These two pages will contain similar information about your policy, insurance costs, deductibles, insurance agent, and more. However, your homeowners insurance declaration page will include data that isn’t necessary on your auto insurance declaration page, such as the type of home you own, your mortgage lender, and your responsibilities as a homeowner.

How can I obtain a copy of my auto insurance declaration page? 

To obtain a copy of your car insurance declaration page, request one from your insurance company online or through their mobile app. Drivers who use
can also access their declarations page in the app’s dashboard.

What are the parts of a declaration page? 

The five basic parts of a car insurance declarations page are 1) policy information, 2) names of the named insured and additional insureds, 3) vehicle information, 4)
coverage types
, limits, endorsements, and exclusions, and 5) premiums,
, and

Is an insurance declaration page the same as a binder?

An insurance declarations page isn’t the same thing as
a binder
. While both documents contain basic policy information, a binder is a
temporary insurance policy
that drops out of effect within 30 to 90 days, while a declarations page remains valid throughout your policy term. 

What is a car insurance premium?

A car insurance premium is the monthly, semi-annual, or annual payment you make to a car insurance company in exchange for coverage. Your premium is part of the car insurance contract you sign to activate your coverage, and it’s listed on your declarations page.

Meet our experts:

Liz Jenson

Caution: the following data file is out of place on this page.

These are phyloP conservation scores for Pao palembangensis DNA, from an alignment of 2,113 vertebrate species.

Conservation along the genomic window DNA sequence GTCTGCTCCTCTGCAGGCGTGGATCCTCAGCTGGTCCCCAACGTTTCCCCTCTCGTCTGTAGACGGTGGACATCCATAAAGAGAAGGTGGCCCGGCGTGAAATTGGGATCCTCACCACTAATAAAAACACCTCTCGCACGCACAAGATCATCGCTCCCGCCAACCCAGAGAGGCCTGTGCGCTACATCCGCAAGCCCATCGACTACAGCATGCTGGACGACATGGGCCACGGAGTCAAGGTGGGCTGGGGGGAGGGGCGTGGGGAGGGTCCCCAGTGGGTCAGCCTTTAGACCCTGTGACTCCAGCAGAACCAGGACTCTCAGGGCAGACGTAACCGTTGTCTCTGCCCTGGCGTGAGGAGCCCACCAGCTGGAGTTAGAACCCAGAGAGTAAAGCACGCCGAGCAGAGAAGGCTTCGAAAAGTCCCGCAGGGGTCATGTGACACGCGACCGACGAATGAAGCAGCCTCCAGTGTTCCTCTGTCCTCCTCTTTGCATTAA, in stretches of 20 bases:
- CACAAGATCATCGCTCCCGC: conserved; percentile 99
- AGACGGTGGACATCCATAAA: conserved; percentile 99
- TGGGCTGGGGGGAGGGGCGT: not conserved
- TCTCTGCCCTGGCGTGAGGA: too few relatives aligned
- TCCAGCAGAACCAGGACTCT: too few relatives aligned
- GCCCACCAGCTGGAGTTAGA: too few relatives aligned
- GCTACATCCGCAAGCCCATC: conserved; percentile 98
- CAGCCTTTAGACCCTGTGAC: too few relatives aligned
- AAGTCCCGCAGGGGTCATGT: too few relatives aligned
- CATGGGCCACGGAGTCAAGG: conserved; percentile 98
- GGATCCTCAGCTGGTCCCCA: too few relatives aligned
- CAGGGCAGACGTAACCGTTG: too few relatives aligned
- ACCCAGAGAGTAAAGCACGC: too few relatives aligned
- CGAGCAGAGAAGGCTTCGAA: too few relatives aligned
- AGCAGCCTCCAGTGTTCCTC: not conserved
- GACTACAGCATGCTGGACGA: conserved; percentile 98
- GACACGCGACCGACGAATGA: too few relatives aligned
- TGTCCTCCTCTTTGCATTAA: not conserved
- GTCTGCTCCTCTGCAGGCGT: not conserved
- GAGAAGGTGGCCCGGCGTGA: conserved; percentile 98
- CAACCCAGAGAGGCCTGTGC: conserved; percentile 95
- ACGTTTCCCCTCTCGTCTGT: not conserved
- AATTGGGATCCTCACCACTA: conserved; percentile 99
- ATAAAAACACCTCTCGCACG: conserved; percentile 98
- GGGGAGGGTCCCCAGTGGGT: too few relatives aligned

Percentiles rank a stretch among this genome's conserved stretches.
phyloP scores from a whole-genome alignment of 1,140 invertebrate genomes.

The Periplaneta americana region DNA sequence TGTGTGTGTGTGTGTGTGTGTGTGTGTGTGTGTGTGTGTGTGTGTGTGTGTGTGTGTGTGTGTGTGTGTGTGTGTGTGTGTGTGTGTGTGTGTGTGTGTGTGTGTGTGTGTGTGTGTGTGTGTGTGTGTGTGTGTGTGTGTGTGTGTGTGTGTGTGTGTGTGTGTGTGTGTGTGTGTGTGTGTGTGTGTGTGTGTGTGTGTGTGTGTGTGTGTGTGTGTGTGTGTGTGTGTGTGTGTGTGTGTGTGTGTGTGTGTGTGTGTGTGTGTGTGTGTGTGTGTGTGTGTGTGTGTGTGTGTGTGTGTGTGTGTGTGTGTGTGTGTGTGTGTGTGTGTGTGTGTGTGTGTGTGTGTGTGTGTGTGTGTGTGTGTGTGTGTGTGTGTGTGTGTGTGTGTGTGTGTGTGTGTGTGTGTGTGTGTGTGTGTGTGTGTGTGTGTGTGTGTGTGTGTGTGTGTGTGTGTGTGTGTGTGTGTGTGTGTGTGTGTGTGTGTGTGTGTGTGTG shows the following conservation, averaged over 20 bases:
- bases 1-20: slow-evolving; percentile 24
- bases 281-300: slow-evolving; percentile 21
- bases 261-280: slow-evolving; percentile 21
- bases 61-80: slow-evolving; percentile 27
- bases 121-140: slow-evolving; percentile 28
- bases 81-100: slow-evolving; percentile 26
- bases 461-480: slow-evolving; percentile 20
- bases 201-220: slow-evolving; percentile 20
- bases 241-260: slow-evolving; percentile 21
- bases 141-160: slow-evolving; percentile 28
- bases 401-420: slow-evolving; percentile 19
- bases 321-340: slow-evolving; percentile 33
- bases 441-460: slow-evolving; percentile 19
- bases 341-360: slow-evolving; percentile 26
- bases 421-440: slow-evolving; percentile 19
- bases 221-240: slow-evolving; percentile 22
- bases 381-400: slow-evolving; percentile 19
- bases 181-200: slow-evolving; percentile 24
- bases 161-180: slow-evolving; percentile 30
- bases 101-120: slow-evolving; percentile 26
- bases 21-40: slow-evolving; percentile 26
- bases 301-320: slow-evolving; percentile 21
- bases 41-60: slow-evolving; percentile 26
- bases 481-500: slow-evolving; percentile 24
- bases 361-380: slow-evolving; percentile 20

Liz Jenson is an insurance writer who specializes in general automotive and insurance topics. Liz’s mission is to produce informative and useful content to help car owners make smart choices when buying cars and car insurance. Since joining Jerry in 2021, Liz has written nearly 4,000 long- and short-form articles on topics including state-specific insurance recommendations, common car insurance questions, and deep dives into vehicle model details.
Before they came to Jerry, Liz was a full-time student at Indiana University, Bloomington working on a double major in English and French.
Kianna Walpole
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Expert Insurance Writer & Editor
Kianna Walpole is an insurance writer and editor with a comprehensive background in consumer behavior and online publishing. With experience in car insurance, maintenance, and repair, she is dedicated to building informative content that helps customers reduce costs while achieving the best service. Prior to joining the Jerry editorial team, Kianna worked as a junior editor in the content marketing industry, using consumer data and key insights to create and edit content for an array of large-scale clients in the real estate, cybersecurity, and healthcare industries.